‘You get what you pay for’ gets proven time and time again.

Feb. 5, 2007, was the coldest day of the winter in my hometown of Chicago. Temperatures dropped to minus 10. Pity the beleaguered travelers who had to pass through O’Hare Airport on that day - especially if they were booked on a United Airlines flight.

That’s because two-thirds of the independent contract workers hired to fuel United’s planes decided to take the polar day off. You can imagine what that did to flight schedules. Severe weather always disrupts flight operations at O’Hare, and when it’s that cold, absenteeism is bound to rise. Yet no other airline suffered it to the extreme as United.

The reason most likely lay in the fact that United’s contracted fuelers get paid all of $8.50 an hour, according to an article in the Chicago Tribune. For that kind of money, who can blame two out of three of them for calling in sick when it’s 10 below and the wind spews needles crossing an open tarmac.

Go ahead and fire me, they were thinking. They could make just as much working in a warm fast food joint with free lunch thrown in. Higher-paid fuelers with other airlines showed up for work at a much higher rate than United’s ultra-cheap contracted labor did on that frigid day. United’s own higher-paid employees also showed up for work pretty much as usual.

The Tribune further reported that United used to pay unionized employees $10 an hour more to fuel planes. They were among thousands of workers jettisoned during the company’s bankruptcy when United turned to outsourcing and other forms of penny-pinching to survive.

A company in such dire straits as United had little choice but to make painful cuts. Understood. At the same time, the experience of Feb. 5 illustrates that cost-cutting does not come without cost. After behaving irrationally in so many other ways, that vexing human element tends to respond in a rational manner to economic incentives.

The Greasy Ladder: Almost everywhere we look in today’s economy we see labor costs getting squeezed. It’s become a craze for manufacturers to outsource to China, whose factory workers are lucky to get paid in a day what most of America earns in an hour. And Indian accents seem to be all you hear when calling customer service and technical support phone lines.

We see it in our industry, where in some sectors of the country residential construction “plumbers” make less than $10 an hour. This despite a severe shortage of skilled labor. Labor has become so devalued that hardly anyone attempts to raise plumber pay scales to the point where it might pay off in increased supply.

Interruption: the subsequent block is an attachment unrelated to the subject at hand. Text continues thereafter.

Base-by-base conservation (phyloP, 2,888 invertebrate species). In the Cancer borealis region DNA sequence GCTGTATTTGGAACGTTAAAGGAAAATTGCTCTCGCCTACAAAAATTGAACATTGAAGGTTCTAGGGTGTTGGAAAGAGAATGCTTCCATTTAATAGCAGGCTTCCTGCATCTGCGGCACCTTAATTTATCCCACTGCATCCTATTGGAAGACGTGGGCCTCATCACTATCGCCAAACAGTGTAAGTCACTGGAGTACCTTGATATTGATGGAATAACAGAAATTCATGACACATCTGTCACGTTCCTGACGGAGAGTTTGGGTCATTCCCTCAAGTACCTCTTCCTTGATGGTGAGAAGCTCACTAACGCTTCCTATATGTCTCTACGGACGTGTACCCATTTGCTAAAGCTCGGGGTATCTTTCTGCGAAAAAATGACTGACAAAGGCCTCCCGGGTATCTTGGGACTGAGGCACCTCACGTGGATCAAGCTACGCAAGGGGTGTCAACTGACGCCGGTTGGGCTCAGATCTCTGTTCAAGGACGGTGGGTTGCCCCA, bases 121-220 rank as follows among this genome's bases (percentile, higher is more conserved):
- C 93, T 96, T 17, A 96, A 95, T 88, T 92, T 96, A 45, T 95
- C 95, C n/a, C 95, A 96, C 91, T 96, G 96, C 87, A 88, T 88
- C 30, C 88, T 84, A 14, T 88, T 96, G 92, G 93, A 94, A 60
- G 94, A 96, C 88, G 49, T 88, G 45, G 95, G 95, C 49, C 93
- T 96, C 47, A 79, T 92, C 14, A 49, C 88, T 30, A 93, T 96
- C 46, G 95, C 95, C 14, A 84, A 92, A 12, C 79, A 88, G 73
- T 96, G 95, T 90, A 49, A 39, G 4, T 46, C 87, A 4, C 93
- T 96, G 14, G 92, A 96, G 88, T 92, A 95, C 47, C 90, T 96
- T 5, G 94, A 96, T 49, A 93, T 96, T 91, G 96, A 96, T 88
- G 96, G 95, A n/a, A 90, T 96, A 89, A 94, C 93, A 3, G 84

This mad rush toward ever-cheaper labor serves to drive down the cost of goods and services so that more and more people can enjoy the finer things in life. This is how to view it from an academic perspective, and I respect that point of view. When most of us buy things, we ask how much they cost, not how much the people who made them or perform the services get paid.

On the other hand, when cheap labor gets pursued with such single-minded purpose, it’s easy to overlook the hidden costs associated with it. How much did it cost United Airlines last Feb. 5 not only in customer goodwill, but tangible financial losses from all those airplanes unable to fly?

How many lousy plumbing installations are America’s new homeowners putting up with these days, and how much are they paying to get them in good working order? How often do they have to replace shoddy Chinese-made merchandise they buy at Wal-Mart?

What bothers me most goes beyond economics. An obsession with cheap labor carries with it social costs that threaten to undermine one of the bedrock principles of this vaunted land of opportunity.

Millions of our ancestors came here as desperate immigrants from various parts of the world. Most of them lacked skills, education and connections, but through hard work they advanced up the economic ladder and were able to provide a better life for their kids. The rungs on that economic ladder have become greased. The higher one climbs, the more likely it becomes to slip off and get replaced by someone starting at the bottom.

As a result, the gap continues to widen between the haves and have-nots in our society. The good life is receding out of reach for people willing to work hard but without the right skills, education and connections to land top-paying jobs.

Is this really the kind of society America wants to be?